fssfThank Twitter. Thank Ed Lee. Thank Ron Conway.

It's official. The Four Seasons on Market Street in San Francisco has become San Francisco's answer to the Rosewood. Pando's office is a few blocks away, and every time I've gone for lunch there of late, it's like walking into a tech founder social club. A few weeks ago I stumbled across a clandestine meeting between Steven Spielberg and several tech luminaries aimed at keeping George Lucas's proposed museum in the Bay Area.

Today, it was a Citibank sponsored meeting with Rakuten founder Hiroshi Mikitani, that sported an eclectic group of about 20 CEOs including HotelTonight's Sam Shank, Etsy's Chad Dickerson, and Lucas Duplan from the riding-not-so-high Clinkle. (Astoundingly, we're told, it was Duplan who left halfway through the presentation, presumably having learned everything he could.)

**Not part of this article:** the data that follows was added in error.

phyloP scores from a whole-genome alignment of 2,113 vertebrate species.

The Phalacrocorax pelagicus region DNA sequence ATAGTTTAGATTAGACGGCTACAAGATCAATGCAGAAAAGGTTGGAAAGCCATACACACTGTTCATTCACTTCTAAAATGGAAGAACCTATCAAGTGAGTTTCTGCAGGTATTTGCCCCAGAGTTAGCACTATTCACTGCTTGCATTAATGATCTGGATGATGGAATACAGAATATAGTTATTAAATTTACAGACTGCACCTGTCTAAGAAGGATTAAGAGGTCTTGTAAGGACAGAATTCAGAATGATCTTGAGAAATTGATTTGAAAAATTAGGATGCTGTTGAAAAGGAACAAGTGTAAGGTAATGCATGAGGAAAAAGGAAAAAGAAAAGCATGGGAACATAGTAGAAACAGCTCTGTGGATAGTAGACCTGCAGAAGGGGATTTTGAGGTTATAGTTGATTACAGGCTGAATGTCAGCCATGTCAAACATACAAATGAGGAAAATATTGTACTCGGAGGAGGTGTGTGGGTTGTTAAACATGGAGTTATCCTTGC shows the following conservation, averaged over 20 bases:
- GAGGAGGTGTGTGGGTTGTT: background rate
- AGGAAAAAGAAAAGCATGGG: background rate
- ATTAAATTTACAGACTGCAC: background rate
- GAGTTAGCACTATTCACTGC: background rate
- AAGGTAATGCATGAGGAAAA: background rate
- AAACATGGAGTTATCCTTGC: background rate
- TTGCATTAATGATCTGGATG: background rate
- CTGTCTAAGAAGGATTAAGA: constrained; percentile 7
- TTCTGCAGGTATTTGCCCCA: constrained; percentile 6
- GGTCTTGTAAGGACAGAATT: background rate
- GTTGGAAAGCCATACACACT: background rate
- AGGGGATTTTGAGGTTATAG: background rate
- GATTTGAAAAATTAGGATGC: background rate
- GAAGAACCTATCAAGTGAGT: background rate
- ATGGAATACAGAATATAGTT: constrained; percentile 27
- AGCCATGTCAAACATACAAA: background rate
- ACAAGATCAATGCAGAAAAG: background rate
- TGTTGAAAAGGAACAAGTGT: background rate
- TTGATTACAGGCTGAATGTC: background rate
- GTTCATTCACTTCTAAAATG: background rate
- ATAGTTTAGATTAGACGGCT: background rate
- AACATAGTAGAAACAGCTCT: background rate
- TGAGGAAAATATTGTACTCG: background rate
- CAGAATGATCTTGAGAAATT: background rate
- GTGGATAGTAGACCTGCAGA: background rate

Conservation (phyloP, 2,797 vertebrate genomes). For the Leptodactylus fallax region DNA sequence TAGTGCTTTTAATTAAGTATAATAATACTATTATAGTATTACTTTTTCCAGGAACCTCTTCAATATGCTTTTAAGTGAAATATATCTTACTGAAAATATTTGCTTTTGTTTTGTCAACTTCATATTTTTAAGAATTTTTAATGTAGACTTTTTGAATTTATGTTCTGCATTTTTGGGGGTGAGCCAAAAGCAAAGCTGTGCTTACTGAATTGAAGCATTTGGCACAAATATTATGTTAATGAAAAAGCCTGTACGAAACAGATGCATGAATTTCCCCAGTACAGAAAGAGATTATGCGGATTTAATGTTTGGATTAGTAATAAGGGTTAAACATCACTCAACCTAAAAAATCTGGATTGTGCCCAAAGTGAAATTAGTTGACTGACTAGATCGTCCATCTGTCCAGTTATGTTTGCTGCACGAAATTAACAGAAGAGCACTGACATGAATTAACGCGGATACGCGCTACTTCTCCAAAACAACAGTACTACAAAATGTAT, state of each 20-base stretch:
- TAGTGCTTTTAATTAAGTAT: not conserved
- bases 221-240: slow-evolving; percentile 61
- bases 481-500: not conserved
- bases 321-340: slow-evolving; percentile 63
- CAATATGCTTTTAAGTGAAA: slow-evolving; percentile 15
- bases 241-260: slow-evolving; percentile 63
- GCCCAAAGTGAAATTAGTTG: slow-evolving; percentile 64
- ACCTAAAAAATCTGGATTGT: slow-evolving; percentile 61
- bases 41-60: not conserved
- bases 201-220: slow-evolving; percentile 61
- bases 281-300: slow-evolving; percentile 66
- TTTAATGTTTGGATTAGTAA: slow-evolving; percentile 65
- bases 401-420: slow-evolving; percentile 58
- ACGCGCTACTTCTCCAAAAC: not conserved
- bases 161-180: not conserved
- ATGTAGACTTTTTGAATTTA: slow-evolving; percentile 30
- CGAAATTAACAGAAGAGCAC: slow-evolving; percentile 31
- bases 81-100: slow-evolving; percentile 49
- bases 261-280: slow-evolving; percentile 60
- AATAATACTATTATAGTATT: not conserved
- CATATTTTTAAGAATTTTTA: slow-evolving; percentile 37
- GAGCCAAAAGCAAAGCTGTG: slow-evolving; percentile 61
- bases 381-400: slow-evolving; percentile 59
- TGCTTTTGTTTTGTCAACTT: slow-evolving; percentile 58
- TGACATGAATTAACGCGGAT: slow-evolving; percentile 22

During lunch, I even overheard this gem: "I'm going to close this round, and then I'll grow some balls." If that isn't modern tech entrepreneurship in a nutshell (pun intended) I don't know what is.

The center of gravity in the tech world has moved from the SOMA area to mid-market, thanks to Mayor Ed Lee's tax breaks and incentives. Depending on who you talk to, it has brought economic clout into the city's long most-blighted area or has set off a wave of atrocious gentrification.

But unlike SOMA's techsplosion which was slow growing as Web 2.0 got going, the mid-market techsplosion was rapid. Square, Twitter, Zendesk, Spotify, HotelTonight and dozens of others are moved in en masse with combined tens of thousands of employees.

And there are very few fancy places to go to lunch with an investor, with Steven Spielberg or… a Japanese billionaire. So, at least until the restaurant opens at the bottom of the Twitter building, the Four Seasons has become it.